Written by Angeline De Leon, Staff Writer. Burn patients groups who received either music, massage, or music and massage, experienced significant improvements in pain, anxiety, and relaxation compared to the control group receiving just primary care. These improvements were also significant in all three groups when comparing before intervention (baseline) to after intervention.

massagePain management in burn patients is a complex challenge for health care practitioners. Burn injuries involve different types of physical pain, including background rest pain, breakthrough pain that is difficult to control, and procedural pain related to wound dressings 1. The psychological trauma resulting from burn injury is also associated with long-term anxiety and stress which, in turn, disrupt wound healing and intensify existing physical pain. With absolute pain relief being virtually unobtainable, treatment options typically rely on the use of opioid analgesics and anti-anxiety medication, which are limited in efficacy and associated with numerous side effects 2. Among the most promising alternative, non-pharmacological interventions for pain management are massage therapy, which uses touching and soft tissue manipulation to promote cellular detoxification and relaxation, and music therapy, which functions to distract attention from pain, ease anxiety, and promote relaxation 3,4. Although large-scale methodological studies on the use of massage and music as complementary treatments are still needed, early research provides evidence for the therapeutic effectiveness of music therapy and massage therapy in general symptom management and their beneficial roles in post-surgery recovery 5. In a study published by Burns (2017), researchers at the Iran University of Medical Sciences evaluated the impact of massage and music on perceived pain and anxiety in burn patients in the Shahid Motahari Burns Hospital, Tehran, Iran.

A total of 240 burn patients (over 18 years old and with a burn injury affecting 10-45% of total body surface area) were enrolled in a randomized, controlled clinical trial where they were randomly assigned to one of four groups: a control group receiving conventional primary care (control); a music group which listened to recordings of their favorite songs (music); a massage group receiving Swedish massage (massage); and a music-plus-massage group receiving a combination of their favorite songs, along with Swedish massage (music-plus-massage). The music intervention involved the playing of four of the patient’s songs (wordless songs) using an MP3 player for 20 minutes daily for three days. Swedish massage was performed on healthy tissues by a trained practitioner for the same amount of time. A Visual Analogue Scale (VAS) was administered to assess pain intensity, anxiety intensity, and relaxation level.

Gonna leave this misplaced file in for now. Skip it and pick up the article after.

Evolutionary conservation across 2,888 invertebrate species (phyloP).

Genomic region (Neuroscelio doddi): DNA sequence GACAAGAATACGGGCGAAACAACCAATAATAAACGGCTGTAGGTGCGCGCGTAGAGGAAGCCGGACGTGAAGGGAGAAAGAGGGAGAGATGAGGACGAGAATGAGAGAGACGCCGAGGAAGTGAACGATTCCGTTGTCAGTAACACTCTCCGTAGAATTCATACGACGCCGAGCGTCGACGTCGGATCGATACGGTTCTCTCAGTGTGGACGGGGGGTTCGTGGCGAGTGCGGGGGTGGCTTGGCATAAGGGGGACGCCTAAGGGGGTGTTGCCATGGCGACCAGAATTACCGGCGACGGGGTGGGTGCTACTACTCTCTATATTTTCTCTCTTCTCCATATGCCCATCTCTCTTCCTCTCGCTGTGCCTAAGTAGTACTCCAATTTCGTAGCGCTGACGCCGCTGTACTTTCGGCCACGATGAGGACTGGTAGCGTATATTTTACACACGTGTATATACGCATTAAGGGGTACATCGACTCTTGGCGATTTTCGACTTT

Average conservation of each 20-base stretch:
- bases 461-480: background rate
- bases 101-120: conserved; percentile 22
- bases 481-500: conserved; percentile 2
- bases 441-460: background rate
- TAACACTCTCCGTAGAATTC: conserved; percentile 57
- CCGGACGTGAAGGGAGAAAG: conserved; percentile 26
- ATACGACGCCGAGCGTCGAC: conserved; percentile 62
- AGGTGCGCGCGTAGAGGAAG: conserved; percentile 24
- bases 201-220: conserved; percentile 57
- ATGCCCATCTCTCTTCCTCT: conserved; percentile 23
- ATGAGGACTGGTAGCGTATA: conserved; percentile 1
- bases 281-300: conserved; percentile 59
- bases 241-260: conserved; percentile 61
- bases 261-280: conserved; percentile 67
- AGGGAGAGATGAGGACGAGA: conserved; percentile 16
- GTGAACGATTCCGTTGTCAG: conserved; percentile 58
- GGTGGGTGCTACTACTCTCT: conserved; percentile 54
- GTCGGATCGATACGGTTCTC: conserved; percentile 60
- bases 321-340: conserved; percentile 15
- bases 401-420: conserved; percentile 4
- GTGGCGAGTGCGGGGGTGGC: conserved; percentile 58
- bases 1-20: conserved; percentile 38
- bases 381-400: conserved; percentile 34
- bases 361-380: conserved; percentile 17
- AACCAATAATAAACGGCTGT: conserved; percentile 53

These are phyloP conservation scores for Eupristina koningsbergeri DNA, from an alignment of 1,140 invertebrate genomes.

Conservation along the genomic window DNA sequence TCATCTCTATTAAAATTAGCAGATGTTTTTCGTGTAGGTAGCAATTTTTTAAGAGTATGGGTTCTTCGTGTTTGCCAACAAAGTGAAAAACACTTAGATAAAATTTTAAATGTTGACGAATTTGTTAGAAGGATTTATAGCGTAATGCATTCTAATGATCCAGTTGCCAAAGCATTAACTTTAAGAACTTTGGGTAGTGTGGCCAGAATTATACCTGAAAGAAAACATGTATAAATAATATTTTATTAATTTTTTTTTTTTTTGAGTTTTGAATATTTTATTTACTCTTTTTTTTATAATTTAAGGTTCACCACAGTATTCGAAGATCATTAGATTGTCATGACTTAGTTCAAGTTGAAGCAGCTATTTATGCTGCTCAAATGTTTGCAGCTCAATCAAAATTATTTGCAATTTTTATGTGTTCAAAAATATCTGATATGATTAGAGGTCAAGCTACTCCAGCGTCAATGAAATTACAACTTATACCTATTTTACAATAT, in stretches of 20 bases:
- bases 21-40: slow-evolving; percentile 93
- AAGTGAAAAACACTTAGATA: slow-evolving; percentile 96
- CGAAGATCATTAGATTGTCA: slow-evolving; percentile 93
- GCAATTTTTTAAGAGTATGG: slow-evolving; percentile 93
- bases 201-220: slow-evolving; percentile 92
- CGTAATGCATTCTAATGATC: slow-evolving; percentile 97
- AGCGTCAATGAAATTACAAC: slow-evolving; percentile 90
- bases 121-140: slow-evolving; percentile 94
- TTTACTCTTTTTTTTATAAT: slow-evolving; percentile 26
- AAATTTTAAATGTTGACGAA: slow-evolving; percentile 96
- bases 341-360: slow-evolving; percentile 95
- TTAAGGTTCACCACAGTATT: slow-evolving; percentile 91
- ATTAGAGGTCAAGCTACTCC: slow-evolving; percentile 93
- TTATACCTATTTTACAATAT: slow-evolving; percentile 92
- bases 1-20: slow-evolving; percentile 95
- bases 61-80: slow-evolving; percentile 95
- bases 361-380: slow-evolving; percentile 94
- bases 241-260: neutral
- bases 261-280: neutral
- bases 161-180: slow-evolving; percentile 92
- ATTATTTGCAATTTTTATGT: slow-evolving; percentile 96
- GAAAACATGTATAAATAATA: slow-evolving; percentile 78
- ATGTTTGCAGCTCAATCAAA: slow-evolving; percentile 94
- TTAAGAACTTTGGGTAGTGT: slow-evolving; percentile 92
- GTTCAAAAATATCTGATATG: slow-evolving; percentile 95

Results revealed that although there was no significant difference among the interventions, for the music, massage, and combined intervention groups each, there was a significant decrease in pain (p < 0.001 for all) and anxiety (p < 0.001 for all) and a significant increase in relaxation level (p < 0.001 for all), relative to control. For each treatment group, a statistically significant improvement was also observed in pain intensity, anxiety intensity, and relaxation level (p < 0.001 for all) when comparing baseline (before intervention) to after intervention levels.

Thus, findings from the study indicate that the use of alternative, complementary therapies, consisting of music, massage, and a combination of both, can effectively mitigate the physical and emotional suffering associated with burn injury. Further studies are needed to determine the way in which each type of therapy may influence wound healing and how opioid use during treatment may change.

Source: Ghezeljeh TN, Ardebili FM, Rafi R. The effects of massage and music on pain, anxiety and relaxation in burn patients: Randomized controlled clinical trial. Burns. 2017; 43: 1034-1043. DOI: 10.1016/j.burns.2017.01.011.

© 2017 Elsevier Ltd and ISBI. All rights reserved.

Posted January 9, 2018.

Angeline A. De Leon, MA, graduated from the University of Illinois at Urbana-Champaign in 2010, completing a bachelor’s degree in psychology, with a concentration in neuroscience. She received her master’s degree from The Ohio State University in 2013, where she studied clinical neuroscience within an integrative health program. Her specialized area of research involves the complementary use of neuroimaging and neuropsychology-based methodologies to examine how lifestyle factors, such as physical activity and meditation, can influence brain plasticity and enhance overall connectivity.


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